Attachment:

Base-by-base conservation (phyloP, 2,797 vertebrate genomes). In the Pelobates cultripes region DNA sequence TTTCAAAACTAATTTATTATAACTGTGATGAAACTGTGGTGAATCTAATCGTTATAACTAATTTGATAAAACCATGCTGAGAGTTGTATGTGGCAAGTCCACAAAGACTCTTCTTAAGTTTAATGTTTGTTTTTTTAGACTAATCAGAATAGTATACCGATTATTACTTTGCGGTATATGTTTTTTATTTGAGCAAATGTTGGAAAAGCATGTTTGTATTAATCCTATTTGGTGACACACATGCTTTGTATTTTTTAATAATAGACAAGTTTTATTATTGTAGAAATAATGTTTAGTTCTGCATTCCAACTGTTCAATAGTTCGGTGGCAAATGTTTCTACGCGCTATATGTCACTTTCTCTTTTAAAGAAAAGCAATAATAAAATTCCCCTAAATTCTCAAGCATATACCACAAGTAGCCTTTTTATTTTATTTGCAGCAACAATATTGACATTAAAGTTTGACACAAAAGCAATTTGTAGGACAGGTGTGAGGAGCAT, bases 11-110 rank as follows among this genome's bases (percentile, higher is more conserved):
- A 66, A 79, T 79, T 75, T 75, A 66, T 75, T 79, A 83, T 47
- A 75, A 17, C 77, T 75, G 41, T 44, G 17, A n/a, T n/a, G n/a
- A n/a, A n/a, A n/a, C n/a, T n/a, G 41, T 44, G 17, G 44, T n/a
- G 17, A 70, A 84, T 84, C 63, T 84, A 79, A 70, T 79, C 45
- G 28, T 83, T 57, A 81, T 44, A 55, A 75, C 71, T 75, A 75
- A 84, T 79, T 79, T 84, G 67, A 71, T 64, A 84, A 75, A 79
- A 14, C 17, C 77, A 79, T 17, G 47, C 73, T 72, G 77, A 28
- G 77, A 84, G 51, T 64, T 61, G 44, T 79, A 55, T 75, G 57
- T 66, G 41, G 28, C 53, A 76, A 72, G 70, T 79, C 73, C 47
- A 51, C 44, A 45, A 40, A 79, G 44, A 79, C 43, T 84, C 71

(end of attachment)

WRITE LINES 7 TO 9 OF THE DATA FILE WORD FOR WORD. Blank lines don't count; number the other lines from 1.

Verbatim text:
- A 84, T 79, T 79, T 84, G 67, A 71, T 64, A 84, A 75, A 79
- A 14, C 17, C 77, A 79, T 17, G 47, C 73, T 72, G 77, A 28
- G 77, A 84, G 51, T 64, T 61, G 44, T 79, A 55, T 75, G 57